Karen Brill Take baby out and put in box or basket with hearing pad out back with mom at feeding times don't feed every hour. You can rub Karo syrup with some cayenne pepper tiny dab mixed in syrup under the tongue just about

10 min before feeds will give her a little pick me up and energy to nurse.

Marlene Jehnsen please no cayenne pepper

Bob Johnson Hmm interesting Karen, "cayenne" as I guess a stimulate which is akin to the herbal world lore and legend stuff, . What goes around comes around. I've got several posts on our herbal lore ee More

Karen Brill Not myth or legend fact the cayenne helps bring blood to the area and improve circulation. The sugar is basically a sugar rush of energy a puppy that is not getting decent meals needs more energy. I have raised

dogs and various animals for 20 years and I use it on all. Additionally coffee for punky goats and vit b all depends on the baby and what it needs feel free to skip it then good luck!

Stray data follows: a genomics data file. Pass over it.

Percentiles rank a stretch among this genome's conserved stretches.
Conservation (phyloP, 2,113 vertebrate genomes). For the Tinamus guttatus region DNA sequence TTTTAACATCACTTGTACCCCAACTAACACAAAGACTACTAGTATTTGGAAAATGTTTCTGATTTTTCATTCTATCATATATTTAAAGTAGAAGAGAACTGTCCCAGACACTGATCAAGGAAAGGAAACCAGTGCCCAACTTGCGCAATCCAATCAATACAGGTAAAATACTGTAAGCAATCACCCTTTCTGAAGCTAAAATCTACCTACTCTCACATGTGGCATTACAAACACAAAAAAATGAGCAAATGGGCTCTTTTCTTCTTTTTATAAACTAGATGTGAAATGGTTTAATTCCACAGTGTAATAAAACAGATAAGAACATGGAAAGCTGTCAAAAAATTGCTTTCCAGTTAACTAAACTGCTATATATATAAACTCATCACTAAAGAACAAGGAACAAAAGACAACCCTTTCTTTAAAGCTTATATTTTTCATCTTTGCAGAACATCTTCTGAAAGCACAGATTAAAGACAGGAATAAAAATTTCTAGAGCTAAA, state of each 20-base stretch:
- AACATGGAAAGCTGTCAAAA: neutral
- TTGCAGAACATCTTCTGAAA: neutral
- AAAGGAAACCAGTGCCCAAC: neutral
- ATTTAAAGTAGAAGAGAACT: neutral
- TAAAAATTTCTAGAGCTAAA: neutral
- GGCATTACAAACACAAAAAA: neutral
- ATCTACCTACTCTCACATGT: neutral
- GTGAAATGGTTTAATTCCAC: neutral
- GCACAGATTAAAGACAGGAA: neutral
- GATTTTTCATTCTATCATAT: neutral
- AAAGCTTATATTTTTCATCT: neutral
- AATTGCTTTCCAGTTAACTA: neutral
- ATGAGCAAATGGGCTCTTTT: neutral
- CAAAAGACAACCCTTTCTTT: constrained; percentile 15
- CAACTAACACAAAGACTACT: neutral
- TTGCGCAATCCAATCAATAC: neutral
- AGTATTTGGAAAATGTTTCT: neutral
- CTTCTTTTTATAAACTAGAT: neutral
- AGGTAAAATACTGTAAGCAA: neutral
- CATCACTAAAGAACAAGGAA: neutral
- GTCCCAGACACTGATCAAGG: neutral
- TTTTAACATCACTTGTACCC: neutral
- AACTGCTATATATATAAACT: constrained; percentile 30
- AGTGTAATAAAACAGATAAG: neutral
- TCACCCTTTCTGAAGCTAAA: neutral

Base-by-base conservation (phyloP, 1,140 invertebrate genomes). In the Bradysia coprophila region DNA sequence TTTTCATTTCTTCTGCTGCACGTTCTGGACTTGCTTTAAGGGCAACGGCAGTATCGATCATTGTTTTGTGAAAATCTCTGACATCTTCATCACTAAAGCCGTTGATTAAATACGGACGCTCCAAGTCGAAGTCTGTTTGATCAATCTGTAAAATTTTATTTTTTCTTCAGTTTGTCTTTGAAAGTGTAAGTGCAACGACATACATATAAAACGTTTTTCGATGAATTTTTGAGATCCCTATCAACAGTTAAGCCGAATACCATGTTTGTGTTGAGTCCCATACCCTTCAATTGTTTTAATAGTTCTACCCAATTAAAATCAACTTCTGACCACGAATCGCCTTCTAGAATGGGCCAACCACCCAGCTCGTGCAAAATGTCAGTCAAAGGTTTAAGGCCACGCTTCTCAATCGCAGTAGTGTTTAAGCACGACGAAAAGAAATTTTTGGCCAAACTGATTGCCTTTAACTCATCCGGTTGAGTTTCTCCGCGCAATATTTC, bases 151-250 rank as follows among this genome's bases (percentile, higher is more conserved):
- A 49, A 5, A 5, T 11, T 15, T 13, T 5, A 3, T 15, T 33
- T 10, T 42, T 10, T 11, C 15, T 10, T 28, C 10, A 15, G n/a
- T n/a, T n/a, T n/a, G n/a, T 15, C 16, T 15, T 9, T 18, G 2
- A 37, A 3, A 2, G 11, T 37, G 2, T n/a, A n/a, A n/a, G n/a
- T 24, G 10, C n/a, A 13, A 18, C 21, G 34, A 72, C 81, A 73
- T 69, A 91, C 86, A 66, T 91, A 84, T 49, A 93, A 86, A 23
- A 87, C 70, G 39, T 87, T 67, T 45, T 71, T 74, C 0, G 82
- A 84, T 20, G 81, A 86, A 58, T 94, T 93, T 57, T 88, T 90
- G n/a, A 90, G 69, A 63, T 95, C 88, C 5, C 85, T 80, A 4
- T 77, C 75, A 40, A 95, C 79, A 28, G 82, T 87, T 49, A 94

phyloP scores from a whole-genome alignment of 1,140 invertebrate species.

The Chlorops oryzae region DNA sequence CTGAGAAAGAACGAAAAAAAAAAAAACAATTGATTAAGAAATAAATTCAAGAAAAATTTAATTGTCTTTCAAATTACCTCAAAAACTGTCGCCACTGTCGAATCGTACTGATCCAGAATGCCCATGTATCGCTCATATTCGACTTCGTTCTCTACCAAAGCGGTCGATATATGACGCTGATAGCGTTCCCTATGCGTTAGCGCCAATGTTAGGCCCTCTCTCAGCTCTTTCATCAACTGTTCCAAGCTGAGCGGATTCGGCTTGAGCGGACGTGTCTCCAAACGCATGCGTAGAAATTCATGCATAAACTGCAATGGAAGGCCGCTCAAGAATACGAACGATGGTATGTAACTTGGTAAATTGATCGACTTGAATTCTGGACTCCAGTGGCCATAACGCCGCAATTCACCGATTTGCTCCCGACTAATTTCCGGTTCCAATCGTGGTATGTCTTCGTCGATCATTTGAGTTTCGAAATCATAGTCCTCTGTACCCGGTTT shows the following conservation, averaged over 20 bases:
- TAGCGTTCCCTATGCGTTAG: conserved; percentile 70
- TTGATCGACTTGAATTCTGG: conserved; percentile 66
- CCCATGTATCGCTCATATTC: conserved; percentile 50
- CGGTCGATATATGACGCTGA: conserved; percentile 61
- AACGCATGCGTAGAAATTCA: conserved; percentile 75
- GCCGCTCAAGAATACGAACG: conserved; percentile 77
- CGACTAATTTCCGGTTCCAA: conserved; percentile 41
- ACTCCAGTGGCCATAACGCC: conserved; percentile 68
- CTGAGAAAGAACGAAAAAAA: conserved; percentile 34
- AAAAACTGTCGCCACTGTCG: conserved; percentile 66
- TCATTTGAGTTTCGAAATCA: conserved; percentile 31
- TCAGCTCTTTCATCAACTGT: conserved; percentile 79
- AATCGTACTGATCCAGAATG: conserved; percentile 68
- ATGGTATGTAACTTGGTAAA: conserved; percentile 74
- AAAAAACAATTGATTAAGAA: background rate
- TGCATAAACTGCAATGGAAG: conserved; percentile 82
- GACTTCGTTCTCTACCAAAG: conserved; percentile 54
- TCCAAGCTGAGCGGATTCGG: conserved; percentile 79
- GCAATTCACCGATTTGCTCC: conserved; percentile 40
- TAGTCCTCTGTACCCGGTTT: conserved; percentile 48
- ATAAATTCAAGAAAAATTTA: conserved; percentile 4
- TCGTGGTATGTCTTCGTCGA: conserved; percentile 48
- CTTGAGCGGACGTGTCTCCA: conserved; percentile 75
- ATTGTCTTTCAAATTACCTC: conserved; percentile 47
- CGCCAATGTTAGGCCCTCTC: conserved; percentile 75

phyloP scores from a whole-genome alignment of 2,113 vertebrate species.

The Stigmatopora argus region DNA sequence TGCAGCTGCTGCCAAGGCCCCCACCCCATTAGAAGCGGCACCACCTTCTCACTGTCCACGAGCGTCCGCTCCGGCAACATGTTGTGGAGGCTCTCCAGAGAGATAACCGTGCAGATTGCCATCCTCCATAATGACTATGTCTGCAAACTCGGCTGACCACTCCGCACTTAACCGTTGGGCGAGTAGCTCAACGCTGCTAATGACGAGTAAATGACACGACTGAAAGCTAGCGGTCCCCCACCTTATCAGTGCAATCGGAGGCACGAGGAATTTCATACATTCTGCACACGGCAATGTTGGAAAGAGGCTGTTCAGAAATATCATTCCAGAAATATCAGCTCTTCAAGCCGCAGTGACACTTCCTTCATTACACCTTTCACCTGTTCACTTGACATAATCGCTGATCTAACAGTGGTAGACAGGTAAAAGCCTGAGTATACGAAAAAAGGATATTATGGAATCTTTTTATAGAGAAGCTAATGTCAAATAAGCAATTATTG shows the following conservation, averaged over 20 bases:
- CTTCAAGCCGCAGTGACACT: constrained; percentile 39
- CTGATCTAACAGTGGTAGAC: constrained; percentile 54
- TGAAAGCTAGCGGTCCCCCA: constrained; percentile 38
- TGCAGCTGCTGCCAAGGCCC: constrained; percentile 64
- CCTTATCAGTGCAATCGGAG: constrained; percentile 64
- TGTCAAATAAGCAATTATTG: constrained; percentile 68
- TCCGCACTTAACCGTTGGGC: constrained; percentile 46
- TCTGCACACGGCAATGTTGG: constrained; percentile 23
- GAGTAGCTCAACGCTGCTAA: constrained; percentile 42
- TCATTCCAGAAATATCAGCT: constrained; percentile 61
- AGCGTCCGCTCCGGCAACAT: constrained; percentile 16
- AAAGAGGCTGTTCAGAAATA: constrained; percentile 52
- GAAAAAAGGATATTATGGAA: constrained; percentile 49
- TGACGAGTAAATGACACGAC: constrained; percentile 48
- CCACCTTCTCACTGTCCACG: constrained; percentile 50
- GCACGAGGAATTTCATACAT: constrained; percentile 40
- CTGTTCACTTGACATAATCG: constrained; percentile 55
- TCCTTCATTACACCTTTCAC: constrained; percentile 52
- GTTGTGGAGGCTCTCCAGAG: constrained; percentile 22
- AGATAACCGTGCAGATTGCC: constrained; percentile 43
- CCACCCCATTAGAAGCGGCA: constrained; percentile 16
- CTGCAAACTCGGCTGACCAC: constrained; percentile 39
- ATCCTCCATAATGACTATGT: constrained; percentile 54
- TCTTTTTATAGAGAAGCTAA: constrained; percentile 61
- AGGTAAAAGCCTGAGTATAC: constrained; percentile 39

Morgan Cagle Yes keep warm, but unplug a pup an plug her in a few times a day it will help.

Susan Logan The main thing is she gets the colostrum that first 24 hours, from mama not formula. It's vital. Can you pull off the others to allow her to nurse each time? She needs mama milk if at all possible.

Jane Finneran I agree, I'd help her hang on to Mom for a few feedings. I'm sure there is a fat one that can miss a meal.

Susan Logan You can also syringe milk onto a make up sponge and let her suck on that. More like mama wink emoticon

Wild Bill K A hot water bottle in a stuffed animal or a towel will feel like momma, kinda

Kay Kelly Our Anatolian female had 12 pups in July. To begin with she separated them into 2 "piles" of 6. In a few days she had 3 piles of 4. We took the 4 smallest in the house for a few days and bottle fed them with goat

milk. We took them back out during the ...See More

Carol Werner I had a super tiny pug baby in a litter of five, mama kept bringing me the little baby and leaving her. I kept the litter and mom next to the bed, and holding the runt up to nurse, about 6 times a night. After a

week it seemed that she was strong enoug...See More